Why is it so hard for us to just sit and do nothing? We don’t mean mindlessly scrolling through social media, while you watch TV. Actually sitting still and letting your mind wander.
Busyness seems to be a status symbol of our time. Everybody everywhere is busy – busy with work, busy with family, busy exercising, busy meditating. Busy being busy. Busyness is associated with success and fulfilment in most societies, so we view busyness as something to aspire to.
But what if you could achieve more by doing less? Psychologist Giulia Poerio shares some of her research about the benefits of daydreaming.
We also explore what it’s like when this is taken to the extreme and all you have are your own thoughts for company. Solitary confinement has been used systematically in prisons since the 19th century. Historian Hilary Marland explains the thinking behind what was called the “separate system” and how time alone was meant to give prisoners room to reflect on their crimes and repent of their sins. But as prison memoirs of the time reveal, solitary confinement was blamed for huge numbers of mental breakdowns, and its purpose as a tool for rehabilitation began to be questioned.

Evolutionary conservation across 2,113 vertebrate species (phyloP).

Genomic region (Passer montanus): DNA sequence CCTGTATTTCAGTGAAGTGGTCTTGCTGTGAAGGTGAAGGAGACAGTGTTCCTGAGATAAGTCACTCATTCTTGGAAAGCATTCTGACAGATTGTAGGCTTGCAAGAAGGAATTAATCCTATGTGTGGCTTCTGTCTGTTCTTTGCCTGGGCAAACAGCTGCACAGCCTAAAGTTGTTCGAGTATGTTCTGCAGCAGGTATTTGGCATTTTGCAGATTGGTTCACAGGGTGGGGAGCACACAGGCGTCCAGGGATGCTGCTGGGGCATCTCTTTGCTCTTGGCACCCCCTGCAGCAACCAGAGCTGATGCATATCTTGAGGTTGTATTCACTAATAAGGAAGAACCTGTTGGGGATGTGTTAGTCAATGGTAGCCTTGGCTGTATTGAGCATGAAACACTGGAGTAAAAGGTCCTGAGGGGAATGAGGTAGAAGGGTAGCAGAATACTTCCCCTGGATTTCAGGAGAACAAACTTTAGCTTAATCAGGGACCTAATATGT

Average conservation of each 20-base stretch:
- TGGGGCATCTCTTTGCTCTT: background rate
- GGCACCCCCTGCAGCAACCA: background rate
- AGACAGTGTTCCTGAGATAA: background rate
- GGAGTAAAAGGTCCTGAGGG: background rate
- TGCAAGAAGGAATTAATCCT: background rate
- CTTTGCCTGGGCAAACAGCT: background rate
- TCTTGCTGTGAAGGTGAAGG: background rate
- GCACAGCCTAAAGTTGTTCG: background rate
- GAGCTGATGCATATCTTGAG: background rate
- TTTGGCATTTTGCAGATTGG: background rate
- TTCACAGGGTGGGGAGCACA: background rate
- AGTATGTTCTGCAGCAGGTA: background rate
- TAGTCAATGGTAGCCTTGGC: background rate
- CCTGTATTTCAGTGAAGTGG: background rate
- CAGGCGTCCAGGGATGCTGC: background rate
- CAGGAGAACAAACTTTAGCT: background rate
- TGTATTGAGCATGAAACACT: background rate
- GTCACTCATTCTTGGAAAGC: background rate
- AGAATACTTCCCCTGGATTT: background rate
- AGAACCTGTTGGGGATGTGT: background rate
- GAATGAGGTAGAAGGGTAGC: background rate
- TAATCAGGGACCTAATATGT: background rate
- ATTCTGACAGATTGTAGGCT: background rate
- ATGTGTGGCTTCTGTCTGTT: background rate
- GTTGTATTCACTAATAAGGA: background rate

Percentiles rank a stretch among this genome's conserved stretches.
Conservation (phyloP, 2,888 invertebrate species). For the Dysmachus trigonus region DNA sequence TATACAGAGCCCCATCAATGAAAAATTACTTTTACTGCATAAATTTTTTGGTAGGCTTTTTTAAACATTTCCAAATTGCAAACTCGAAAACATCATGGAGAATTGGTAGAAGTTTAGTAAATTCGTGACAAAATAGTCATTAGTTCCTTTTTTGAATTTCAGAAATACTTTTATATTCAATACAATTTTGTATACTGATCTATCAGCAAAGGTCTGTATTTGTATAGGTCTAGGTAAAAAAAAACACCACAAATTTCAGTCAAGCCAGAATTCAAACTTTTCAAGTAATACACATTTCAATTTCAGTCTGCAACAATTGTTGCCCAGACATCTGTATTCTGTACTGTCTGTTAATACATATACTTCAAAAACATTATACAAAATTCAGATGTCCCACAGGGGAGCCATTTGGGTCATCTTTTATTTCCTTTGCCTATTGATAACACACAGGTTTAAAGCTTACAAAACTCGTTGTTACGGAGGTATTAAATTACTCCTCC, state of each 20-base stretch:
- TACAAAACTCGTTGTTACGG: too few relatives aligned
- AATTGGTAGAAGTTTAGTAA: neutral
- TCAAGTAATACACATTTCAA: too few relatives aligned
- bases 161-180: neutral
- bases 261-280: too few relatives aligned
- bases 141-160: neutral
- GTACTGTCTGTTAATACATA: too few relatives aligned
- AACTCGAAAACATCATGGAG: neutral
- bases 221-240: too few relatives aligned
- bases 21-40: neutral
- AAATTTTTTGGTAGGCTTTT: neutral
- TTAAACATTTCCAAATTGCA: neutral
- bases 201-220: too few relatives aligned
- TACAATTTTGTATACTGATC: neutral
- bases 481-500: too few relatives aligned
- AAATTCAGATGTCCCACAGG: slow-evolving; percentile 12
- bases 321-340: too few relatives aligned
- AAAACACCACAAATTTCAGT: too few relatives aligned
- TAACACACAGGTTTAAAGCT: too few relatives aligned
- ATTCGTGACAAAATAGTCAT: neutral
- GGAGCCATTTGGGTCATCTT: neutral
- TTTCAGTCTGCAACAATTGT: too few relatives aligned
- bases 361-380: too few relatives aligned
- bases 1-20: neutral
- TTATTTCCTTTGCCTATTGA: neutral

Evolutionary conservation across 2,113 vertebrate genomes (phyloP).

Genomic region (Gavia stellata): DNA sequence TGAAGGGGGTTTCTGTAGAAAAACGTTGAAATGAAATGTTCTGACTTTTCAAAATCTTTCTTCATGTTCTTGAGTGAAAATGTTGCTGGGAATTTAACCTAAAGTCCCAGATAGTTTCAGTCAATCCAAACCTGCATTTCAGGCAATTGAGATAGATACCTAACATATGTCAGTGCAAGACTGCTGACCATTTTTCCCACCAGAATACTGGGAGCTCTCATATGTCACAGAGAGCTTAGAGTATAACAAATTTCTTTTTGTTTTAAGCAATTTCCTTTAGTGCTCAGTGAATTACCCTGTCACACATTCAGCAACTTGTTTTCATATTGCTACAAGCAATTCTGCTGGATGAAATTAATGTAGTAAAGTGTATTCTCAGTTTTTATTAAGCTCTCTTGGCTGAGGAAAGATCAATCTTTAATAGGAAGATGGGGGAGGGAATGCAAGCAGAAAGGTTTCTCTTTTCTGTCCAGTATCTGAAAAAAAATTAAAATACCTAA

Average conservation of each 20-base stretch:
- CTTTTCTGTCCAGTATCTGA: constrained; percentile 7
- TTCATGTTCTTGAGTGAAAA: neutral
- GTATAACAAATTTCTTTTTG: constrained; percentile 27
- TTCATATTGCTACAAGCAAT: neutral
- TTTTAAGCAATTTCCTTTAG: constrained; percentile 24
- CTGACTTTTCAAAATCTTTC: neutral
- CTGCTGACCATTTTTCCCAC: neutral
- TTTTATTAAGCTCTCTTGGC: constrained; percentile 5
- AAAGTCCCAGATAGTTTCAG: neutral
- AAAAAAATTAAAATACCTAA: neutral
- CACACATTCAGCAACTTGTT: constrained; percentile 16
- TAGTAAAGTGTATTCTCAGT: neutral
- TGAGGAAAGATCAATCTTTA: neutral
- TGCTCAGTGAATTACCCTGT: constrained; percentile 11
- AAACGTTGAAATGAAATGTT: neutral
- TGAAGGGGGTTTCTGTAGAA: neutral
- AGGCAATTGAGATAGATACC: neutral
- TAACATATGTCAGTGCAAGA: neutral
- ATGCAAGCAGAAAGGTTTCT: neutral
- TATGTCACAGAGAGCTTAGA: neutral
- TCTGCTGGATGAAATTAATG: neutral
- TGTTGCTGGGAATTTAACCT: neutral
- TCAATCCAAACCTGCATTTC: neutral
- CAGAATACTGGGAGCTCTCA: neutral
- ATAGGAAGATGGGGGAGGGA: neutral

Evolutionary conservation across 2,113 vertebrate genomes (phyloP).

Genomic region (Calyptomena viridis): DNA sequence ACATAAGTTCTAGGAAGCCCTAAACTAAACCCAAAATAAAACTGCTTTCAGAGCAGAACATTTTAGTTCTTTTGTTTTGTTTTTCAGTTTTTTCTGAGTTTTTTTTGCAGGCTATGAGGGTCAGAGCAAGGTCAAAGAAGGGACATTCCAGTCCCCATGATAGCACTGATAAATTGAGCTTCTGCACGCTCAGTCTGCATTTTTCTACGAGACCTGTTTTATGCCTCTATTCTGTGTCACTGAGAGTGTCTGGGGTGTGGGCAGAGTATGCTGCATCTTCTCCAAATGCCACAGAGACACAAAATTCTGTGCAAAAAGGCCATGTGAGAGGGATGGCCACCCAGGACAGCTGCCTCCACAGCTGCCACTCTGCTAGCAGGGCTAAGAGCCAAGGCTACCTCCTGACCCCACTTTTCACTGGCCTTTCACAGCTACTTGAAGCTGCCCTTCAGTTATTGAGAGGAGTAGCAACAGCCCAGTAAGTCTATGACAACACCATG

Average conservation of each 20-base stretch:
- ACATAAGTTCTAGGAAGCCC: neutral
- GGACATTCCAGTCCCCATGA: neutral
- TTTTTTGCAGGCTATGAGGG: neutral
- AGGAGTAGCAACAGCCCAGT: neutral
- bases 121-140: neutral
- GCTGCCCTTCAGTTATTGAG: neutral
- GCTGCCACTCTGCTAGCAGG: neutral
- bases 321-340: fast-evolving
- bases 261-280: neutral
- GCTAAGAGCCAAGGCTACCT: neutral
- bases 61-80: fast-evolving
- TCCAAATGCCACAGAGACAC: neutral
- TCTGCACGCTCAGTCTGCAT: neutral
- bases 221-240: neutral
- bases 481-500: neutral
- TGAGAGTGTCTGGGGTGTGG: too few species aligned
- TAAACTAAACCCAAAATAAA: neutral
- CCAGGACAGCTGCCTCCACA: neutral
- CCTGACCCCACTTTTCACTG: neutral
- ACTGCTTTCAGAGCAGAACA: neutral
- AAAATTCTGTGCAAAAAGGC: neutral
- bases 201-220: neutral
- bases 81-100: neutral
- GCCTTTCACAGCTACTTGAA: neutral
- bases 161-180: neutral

Peter Scharff Smith then talks us through how and why solitary confinement is still used in prisons around the world today, despite clear evidence of its negative health effects. And neuroscientist Ross Vanderwert explains why our brains react the way they do when we are deprived of meaningful social contact for long periods.
Finally, we explore the physics of nothing with astronomer royal, Martin Rees. By explaining how physicists are trying to understand what empty space is, he takes us on a journey from the beginning of the universe to the end.
The Anthill theme music is by Alex Grey for Melody Loops. Music in the daydreaming segment is Ant! Stop Daydreaming! by Just Plain Ant. Music in the solitary confinement segment is Falling into Darkness by Ascetic. And music in the physics of nothing segment is The Idea of Space by Lee Rosevere
Thank you to City, University of London’s Department of Journalism for letting us use their studios to record The Anthill.